By Joshua Partlow
Washington Post Foreign Service
Tuesday, May 18, 2010; A10
SURKHROD, AFGHANISTAN -- District police chief Abdul Ghafour woke to a cellphone call after 1 a.m. Friday: There was gunfire at Rafiuddin Kushkaki's home. Ghafour put on his uniform, sent two police trucks ahead and followed in a third.
"I thought that the Taliban must have attacked this man's house," he said.
He was wrong. It was a raid by U.S. Special Operations forces and their Afghan colleagues, and it left at least nine Afghan men dead in the Surkhrod district of Nangahar province in eastern Afghanistan. NATO describes it as a successful mission that took out ruthless Taliban insurgents. Relatives at the house said it was a slaughter of civilians.
Whatever the real answer, the raid demonstrated to Afghan officials a lack of coordination by U.S. forces with local authorities, who said they were left in the dark about both the target and the timing of the operation. Afghan police said they were prevented from getting within 200 yards of the house until hours after the raid began and were even shot at when they tried to move closer.
Gen. Stanley A. McChrystal, the top U.S. and NATO commander in Afghanistan, has sought to minimize the use of night raids, acknowledging that they can often inflame public sentiment against American efforts. The unclassified version of his guidance to U.S. and allied forces says that night raids remain a valuable tactic in certain circumstances but that Afghan officials and tribal elders should be given notice.
In Afghan culture, McChrystal wrote in his directive, "a man's home is more than just his residence."
"It represents his family, and protecting it is closely intertwined with his honor. He has been conditioned to respond aggressively in defense of his home and his guests whenever he perceives his home or honor is threatened," the general wrote. "In a similar situation, most of us would do the same."
The operation Friday prompted a violent protest and denunciations from tribal elders. It also raised questions among Afghans about the counterinsurgency value of such lethal operations.
"I'm the responsible person here -- I have to know what's going on," said Ghafour, the police chief. "In all our intelligence reports, in everything, we don't have a single piece of information about these people. Do the coalition forces have it?"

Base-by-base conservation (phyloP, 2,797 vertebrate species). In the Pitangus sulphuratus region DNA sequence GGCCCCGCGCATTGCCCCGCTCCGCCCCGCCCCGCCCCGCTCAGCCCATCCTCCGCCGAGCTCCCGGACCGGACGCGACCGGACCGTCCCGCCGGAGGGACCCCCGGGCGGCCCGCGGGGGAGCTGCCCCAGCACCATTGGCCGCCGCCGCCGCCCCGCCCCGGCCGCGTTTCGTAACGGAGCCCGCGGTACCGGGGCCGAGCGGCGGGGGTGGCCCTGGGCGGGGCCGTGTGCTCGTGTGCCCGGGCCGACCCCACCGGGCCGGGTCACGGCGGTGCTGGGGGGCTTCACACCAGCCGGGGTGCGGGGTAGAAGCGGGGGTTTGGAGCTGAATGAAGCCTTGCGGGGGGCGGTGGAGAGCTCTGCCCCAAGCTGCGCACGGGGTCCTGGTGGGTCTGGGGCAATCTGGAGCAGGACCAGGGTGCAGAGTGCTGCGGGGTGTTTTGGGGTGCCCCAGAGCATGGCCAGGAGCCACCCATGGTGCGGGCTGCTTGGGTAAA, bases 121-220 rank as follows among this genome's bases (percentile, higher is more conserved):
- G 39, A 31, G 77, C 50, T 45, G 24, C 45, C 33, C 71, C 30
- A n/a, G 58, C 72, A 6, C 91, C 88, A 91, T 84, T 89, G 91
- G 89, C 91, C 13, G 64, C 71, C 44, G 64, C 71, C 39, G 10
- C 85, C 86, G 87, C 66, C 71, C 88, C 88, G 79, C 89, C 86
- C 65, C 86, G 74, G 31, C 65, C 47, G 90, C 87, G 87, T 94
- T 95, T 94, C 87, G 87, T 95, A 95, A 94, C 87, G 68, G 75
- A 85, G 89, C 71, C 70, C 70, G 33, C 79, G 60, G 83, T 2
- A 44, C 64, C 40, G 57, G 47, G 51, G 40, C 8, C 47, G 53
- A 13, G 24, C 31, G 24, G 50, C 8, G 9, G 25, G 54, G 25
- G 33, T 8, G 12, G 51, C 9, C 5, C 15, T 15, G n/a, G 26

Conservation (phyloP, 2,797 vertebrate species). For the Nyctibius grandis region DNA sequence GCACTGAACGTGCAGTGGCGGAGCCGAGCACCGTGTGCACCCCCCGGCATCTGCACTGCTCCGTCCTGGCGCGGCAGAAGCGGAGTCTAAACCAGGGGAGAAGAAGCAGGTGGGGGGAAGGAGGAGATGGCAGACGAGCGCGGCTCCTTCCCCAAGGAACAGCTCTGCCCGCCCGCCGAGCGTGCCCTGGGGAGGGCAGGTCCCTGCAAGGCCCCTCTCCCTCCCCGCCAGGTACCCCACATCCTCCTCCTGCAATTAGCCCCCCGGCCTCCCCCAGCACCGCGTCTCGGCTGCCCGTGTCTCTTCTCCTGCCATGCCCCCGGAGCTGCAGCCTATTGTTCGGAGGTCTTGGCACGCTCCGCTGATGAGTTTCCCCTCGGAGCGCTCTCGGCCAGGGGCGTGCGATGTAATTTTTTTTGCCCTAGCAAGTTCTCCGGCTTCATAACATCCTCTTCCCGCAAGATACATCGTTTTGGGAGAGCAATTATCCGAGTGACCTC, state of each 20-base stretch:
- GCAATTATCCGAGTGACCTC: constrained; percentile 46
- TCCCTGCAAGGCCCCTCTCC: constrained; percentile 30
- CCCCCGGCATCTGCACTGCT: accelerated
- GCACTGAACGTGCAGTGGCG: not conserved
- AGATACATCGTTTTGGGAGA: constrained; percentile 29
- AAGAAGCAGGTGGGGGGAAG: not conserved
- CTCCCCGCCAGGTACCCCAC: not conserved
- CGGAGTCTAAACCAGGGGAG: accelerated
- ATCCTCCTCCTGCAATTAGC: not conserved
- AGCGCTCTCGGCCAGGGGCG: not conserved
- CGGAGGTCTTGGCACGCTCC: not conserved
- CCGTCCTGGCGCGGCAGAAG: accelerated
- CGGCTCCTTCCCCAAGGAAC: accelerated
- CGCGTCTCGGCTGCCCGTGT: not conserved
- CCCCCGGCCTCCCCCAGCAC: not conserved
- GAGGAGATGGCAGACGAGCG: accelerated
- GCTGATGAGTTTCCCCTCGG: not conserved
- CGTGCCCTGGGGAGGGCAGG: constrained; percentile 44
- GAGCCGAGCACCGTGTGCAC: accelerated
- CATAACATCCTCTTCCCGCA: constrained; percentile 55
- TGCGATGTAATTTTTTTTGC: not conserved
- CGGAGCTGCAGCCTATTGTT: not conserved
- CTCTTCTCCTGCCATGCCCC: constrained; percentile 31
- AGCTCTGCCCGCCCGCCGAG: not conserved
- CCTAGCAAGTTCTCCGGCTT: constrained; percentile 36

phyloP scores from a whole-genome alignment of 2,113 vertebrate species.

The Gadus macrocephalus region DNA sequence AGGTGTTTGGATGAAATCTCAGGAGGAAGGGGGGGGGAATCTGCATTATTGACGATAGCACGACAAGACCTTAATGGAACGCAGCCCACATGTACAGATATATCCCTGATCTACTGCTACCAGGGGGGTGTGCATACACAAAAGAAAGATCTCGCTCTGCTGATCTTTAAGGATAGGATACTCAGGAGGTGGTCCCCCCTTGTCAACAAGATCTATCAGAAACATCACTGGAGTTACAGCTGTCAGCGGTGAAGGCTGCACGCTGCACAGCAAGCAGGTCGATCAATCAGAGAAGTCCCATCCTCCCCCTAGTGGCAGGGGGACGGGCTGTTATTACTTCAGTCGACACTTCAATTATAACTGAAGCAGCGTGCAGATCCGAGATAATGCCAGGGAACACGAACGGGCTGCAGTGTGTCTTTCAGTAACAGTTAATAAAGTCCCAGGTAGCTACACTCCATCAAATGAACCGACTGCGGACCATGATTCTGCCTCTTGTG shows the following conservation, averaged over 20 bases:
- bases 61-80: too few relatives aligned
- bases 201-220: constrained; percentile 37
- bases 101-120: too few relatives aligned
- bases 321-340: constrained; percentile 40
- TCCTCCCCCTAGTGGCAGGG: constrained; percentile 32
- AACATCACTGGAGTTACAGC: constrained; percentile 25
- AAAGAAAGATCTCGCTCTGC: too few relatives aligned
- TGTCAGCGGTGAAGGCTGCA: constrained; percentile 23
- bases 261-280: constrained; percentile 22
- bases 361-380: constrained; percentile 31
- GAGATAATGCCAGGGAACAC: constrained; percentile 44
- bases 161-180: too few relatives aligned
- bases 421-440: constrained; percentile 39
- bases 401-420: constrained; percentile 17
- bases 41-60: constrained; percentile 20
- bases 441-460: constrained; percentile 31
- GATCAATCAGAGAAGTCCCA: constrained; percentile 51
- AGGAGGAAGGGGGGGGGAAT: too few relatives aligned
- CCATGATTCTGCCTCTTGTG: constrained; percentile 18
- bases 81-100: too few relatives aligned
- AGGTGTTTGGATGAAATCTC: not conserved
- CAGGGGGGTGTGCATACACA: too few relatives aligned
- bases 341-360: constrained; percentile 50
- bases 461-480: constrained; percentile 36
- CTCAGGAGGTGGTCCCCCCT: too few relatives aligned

U.S. military officials said the joint American and Afghan force came under fire and responded by killing a Taliban sub-commander and other insurgents. Residents at the house said that the target may have been sub-commander Qari Shamsuddin but that troops killed the wrong man. A police photo taken at the scene shows a bearded man, identified as Shamsuddin, wearing a light-blue T-shirt, slumped in the dirt with a bullet hole in his head.
U.S. military officials said soldiers found five automatic rifles, including Kalashnikovs, as well as shotguns, pistols, radios, a U.S. Marine uniform and an array of ammunition. "The guy we got, based on a number of intelligence indicators, is the guy that we needed," said Lt. Col. Todd Breasseale, a U.S. military spokesman at NATO headquarters in Kabul. "He was responsible for the killing of coalition troops, and he won't be anymore."
Breasseale said the soldiers followed McChrystal's procedures for conducting night raids.
The owner of the house, Kushkaki, and several of his relatives told a different story on Monday.
They said the soldiers touched down in two helicopters in a distant field and approached silently on foot. They placed ladders against the high mud walls surrounding the home and climbed up. A driver staying in an adjacent guest house spotted the intruders and fired, Kushkaki said, setting off a hail of gunfire.
Kushkaki awoke to the noise and crept from his room. Directly overhead, he said, men stood on his roof shooting down into the mud-walled rooms and courtyards where more than 50 relatives lived. He raised a Kalashnikov, he said, and began firing.
"For one hour, we didn't know who they were. We thought they were thieves," he said.
U.S. military officials said the soldiers repeatedly called out to get the men to emerge from the house peacefully but were ignored.
On Monday, Kushkaki walked around his property showing the bloodstains of his slain relatives and friends. His son, 16-year-old Habibuddin, and Kushkaki's brother, Hafizuddin, were both shot and killed, he said. An elderly farmer who lived at the house, Sayid Rahim, and four of his sons were also killed, as were two drivers, he said. He said all the home's residents were Tajiks with no links to the insurgency, which is composed primarily of Pashtuns.
Kushkaki described himself as a wealthy man and landowner. He works as a driver for Zahir Qadir, a former Afghan general and the son of a famous tribal leader, Abdul Qadir, who fought the Taliban alongside President Hamid Karzai.
Zahir Qadir convened a gathering of tribal elders Monday in Jalalabad. He condemned the raid, said the slain men were civilians and demanded that the two detainees taken by U.S. forces be released.
"They always get the wrong information. This is not acceptable," Qadir said of U.S. troops. "When they are killing our people, it's not possible to accept them as our friends."
Special correspondent Javed Hamdard contributed to this report.